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Habitats and Ecosystems

A serious environmental problem in the United States and throughout the world is the continual destruction of wildlife (including animals, plants, and smaller organisms) habitat and the disruption to vitally important ecosystems. This page introduces the concepts of land conservation and land use, describes the importance of habitat and ecosystem, and investigates the reasons for the current destruction of both.

The Meaning of Land Conservation


One of the most important ways that we have of protecting the natural environment from development is land conservation. “Land conservation refers to various methods of preserving land, and ensuring it is protected forever from development...There may be a variety of purposes for land conservation, but it always helps to preserve natural spaces for future generations” (Miller, 2017). Conservation can be enacted privately or publicly.

In private land conservation, an individual decides to forever protect his or her land from development. A common way of doing this is with a conservation easement. An easement is a binding legal document that stays with the deed for the future of the property, and protects it in perpetuity according to its specified conditions. An organization known as a land trust or a conservancy holds the conservation easement, and is responsible for making sure the regulations specified in the easement are followed (Miller, 2017).


Public land conservation refers to cases in which a government formally designates a specified section of land for wilderness or a national park or some similar purpose. Allowable land uses vary depending on how the land is designated. Sometimes, it means working together to figure out sustainable solutions for the plants, wildlife, and people who call an area home (Miller, 2017).

Urban and Rural Land Use Planning


Beyond land conservation, urban and rural political jurisdictions can have an impact on the use of land within their jurisdiction. Two primary ways of doing this are 1) zoning regulations (used to divide land within the municipality into zones such as residential, light commercial, and industrial and prohibiting certain uses of the land within particular types of zones), and 2) local ordinances (public laws or regulations that specify required or prohibited behavior – including some uses of land – within the jurisdiction.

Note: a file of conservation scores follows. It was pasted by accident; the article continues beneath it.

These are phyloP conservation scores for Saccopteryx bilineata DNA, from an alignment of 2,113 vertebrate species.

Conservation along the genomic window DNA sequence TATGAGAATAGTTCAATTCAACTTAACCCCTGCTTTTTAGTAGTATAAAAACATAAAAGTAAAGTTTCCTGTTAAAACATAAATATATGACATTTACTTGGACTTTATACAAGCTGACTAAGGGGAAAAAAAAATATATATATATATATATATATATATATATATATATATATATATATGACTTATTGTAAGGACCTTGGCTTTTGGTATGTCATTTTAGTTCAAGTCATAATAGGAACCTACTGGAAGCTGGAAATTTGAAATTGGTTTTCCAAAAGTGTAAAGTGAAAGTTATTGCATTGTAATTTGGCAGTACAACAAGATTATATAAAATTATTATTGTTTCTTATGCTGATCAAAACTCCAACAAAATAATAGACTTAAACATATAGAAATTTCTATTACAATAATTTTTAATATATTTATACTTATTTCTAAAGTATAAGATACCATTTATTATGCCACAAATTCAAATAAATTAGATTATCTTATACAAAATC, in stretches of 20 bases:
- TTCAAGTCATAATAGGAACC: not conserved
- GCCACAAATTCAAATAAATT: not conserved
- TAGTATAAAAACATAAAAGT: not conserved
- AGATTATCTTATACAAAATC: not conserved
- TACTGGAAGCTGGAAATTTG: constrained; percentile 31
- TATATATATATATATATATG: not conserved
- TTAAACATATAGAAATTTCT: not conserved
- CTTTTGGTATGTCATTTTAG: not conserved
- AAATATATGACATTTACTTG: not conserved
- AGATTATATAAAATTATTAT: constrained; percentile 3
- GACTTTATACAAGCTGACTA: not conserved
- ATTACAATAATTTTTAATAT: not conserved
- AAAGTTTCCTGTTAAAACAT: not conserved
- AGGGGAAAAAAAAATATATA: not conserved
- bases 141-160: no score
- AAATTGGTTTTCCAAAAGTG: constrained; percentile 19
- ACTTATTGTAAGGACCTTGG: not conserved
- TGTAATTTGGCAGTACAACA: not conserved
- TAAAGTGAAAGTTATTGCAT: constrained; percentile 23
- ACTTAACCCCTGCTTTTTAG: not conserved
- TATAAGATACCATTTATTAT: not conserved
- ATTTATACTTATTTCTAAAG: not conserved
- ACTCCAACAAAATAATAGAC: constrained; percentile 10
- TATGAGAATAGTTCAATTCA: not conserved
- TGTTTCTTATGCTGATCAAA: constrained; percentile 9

Click to see the city of Southport’s statement on zoning as an example:





Click to see the city of Southport’s zoning map as an example:



Click to see city of Southport’s local ordinances (check out individual chapters and sections) as an example:




In colonial America, few regulations existed to control the use of land, due to the seemingly endless amount of it. As society shifted from rural to urban, public land regulation became important, especially to city governments trying to control industry, commerce, and housing within their boundaries. The first zoning ordinance was passed in New York City in 1916, and, by the 1930s, most states had adopted zoning laws. In the 1970s, concerns about the environment and historic preservation led to further regulation.


As America grew, the much-loved America of the older towns and cities became more difficult to preserve. Unparalleled growth and unregulated development changed the look and feel of landscapes and communities. Zoning regulations became politically contentious as developers, legislators, and citizens struggled over altering zoning maps in a way that was acceptable to all parties. Land use planning practices evolved as an attempt to overcome these challenges. When land use planning works well, it engages citizens and policy-makers to plan for development with intention, foresight, and community focus (Wikipedia, 2017).

Ideally, government planners seek to manage the development of land within their jurisdictions in an efficient and ethical manner. Successful planning involves a balance of analysis of existing conditions and constraints; extensive public engagement; practical planning and design; and financially and politically feasible strategies for implementation. It is becoming more widely understood that any sector of land has a certain capacity for supporting human, animal, and vegetative life in harmony, and that upsetting this balance has dire consequences on the environment. Due to a host of political and economic factors, governments have been slow to adopt land use policies that are congruent with scientific data supporting more environmentally sensitive regulations. However, since the 1990s, there has been greater focus on more sustainable and less environmentally damaging forms of development.

The essential function of land-use planning as stated by the Canadian Institute of Planners: 

          Land-use planning means the scientific, aesthetic, and orderly disposition of land, resources,

facilities and services with a view to securing the physical, economic and social efficiency, health and well-being of urban and rural communities.


The American Planning Association states that:


          The goal of land-use planning is to further the welfare of people and their communities by creating convenient equitable, healthful, efficient, and attractive environments for present and future generations.

Land Use and the Environment